A ubiquitous bumper sticker reads “Coexist,” but a Tulsa pastor says that doesn’t go far enough.
The Rev. Chris Moore of Fellowship Congregational Church, United Church of Christ, has launched an organization, Beyond Coexistence, as part of the Tulsa Interfaith Alliance’s effort to build bridges of understanding between various faith groups.
Moore brought the idea from the Interfaith Alliance in Oklahoma City, where he lived before moving to Tulsa three years ago.
Beyond Coexistence has a simple premise, Moore said: to bring together people from different faith traditions for projects that enable them to work together in order to get to know one another better.
Conversation and discussion develop naturally, he said.
“We have a lot of different programs around town that bring people of different faiths together over dinner, or for a lecture series or a speaker, and I don’t want to disparage any of those,” he said.
“But this is a different angle. There is a lot of good work that needs to be done, and this engages people to actually do something. It gives people the opportunity to engage and to do some good work.”
Young people, he said, are more interested in working on projects than in attending a dinner or a discussion group.
Moore said the Tulsa Interfaith Alliance board adopted the program and held the first introductory work project last fall.
“We got our feet wet working at the Eastern Oklahoma Community Food Bank,” he said.
One challenge is finding a time when various faith groups can work together, he said, noting that Fridays are out for Muslims, Fridays and Saturdays for Jews, and Sunday mornings and Wednesday evenings for many Christians.
He said when work crews get together, volunteers are deliberately paired with people from other faith groups.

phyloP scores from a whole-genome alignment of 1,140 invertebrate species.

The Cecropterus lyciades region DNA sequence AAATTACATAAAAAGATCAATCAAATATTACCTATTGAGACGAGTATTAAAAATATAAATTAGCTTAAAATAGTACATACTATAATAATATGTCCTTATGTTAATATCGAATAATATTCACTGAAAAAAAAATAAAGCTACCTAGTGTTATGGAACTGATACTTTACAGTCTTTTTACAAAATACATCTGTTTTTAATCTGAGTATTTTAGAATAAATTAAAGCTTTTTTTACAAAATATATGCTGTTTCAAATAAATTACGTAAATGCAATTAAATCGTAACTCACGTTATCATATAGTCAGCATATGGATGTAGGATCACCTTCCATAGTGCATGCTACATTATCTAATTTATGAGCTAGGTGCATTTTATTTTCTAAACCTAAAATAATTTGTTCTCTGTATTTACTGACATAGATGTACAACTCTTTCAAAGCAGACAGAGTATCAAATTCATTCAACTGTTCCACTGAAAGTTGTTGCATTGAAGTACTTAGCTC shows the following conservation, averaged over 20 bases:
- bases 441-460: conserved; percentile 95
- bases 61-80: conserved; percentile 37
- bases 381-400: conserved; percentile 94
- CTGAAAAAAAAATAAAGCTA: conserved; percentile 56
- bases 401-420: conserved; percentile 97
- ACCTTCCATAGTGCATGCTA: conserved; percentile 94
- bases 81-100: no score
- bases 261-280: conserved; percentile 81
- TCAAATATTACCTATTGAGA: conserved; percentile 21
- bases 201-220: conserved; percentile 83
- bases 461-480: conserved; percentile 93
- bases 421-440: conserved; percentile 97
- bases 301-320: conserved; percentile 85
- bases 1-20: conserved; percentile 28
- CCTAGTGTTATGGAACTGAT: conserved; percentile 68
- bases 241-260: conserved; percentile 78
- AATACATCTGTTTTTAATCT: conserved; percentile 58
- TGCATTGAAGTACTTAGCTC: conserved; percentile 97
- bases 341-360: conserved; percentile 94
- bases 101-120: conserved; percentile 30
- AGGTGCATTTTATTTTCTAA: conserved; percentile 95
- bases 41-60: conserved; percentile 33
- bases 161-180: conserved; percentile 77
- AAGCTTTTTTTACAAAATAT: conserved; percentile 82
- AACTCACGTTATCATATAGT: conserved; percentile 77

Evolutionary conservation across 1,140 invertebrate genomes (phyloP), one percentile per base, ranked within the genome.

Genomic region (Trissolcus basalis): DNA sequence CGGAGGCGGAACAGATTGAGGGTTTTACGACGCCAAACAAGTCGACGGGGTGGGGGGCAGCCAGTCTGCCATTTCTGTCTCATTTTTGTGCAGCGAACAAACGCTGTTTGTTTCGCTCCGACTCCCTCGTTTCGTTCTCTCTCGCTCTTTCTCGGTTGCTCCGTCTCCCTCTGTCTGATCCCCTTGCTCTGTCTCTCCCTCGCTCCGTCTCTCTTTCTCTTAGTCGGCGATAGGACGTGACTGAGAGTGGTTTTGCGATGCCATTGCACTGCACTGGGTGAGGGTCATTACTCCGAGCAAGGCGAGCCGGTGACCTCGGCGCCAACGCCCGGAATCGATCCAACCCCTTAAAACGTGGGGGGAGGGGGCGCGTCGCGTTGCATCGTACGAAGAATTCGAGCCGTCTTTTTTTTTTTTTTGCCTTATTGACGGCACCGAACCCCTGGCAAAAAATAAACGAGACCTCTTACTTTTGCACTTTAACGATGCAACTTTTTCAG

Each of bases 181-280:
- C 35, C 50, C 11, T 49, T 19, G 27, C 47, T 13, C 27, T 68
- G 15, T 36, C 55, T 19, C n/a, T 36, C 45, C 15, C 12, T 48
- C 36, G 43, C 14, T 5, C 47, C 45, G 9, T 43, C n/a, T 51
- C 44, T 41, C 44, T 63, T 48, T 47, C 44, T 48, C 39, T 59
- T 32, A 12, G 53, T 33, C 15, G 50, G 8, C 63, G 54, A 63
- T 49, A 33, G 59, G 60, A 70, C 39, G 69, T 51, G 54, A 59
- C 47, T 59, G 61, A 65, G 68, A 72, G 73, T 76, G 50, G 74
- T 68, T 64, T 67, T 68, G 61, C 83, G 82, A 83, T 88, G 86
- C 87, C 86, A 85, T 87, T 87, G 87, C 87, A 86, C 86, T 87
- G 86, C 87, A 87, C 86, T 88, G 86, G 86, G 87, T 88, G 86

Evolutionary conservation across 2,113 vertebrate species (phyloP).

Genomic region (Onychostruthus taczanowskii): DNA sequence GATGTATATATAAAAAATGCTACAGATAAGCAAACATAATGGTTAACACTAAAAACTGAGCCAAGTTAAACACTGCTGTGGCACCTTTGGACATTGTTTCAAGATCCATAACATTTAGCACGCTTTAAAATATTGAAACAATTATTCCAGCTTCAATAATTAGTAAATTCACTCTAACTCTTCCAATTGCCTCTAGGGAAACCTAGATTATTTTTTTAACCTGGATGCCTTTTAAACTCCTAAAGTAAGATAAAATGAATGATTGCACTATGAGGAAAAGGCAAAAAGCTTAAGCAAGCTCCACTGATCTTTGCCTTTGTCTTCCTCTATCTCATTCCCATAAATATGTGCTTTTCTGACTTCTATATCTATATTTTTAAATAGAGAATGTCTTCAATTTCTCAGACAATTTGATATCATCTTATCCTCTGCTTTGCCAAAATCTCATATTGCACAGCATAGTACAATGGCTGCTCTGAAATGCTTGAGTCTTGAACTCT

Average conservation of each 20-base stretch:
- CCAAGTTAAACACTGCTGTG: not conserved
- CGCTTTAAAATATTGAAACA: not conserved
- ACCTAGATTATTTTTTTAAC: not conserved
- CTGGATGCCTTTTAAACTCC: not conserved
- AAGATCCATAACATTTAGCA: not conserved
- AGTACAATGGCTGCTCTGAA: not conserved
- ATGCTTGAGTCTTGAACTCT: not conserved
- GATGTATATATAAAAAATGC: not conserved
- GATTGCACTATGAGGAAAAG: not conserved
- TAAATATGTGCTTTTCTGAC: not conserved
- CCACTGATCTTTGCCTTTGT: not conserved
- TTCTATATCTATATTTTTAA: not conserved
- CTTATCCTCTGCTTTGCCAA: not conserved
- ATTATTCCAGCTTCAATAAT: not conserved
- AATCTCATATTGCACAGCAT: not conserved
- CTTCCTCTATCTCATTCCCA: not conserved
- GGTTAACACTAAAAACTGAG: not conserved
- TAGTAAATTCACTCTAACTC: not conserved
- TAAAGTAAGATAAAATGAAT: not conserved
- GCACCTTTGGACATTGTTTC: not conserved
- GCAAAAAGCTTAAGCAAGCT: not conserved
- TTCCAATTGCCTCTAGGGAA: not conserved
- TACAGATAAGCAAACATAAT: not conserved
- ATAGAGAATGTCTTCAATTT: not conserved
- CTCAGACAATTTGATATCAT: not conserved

Aliye Shimi, with the Islamic Society of Tulsa, spent her birthday Monday working on the latest Beyond Coexistence project: renovation of the teachers lounge at Lanier Elementary School.
“I had a wonderful day giving back to the community,” said Shimi, who worked with Moore to develop the organization.
“We don’t want to just coexist, just tolerate each other — we want to go beyond that and truly love our neighbors, as Jesus taught,” Shimi said.
She said the Lanier project will include painting, new cabinetry, an ice maker, cabinets and countertops. Volunteers did the demolition work at the school in June and the painting in July. Cabinets will be installed in August before school starts.
Evan Taylor, a member of East Side Christian Church, which is two blocks from Lanier, said his church adopted Lanier, but the teachers lounge was too big a project for one church, so he got the Tulsa Interfaith Alliance involved. Taylor is on the TIA board.
Shimi said that participants in Beyond Coexistence include Boston Avenue United Methodist Church, Fellowship Congregational Church, University United Methodist Church, The Islamic Society of Tulsa, Temple Israel, B’nai Emunah Congregation, the Jewish Federation of Tulsa and Tulsa Metropolitan Ministry.
The group’s next project has not been determined, Moore said.
Bill Sherman 918-581-8398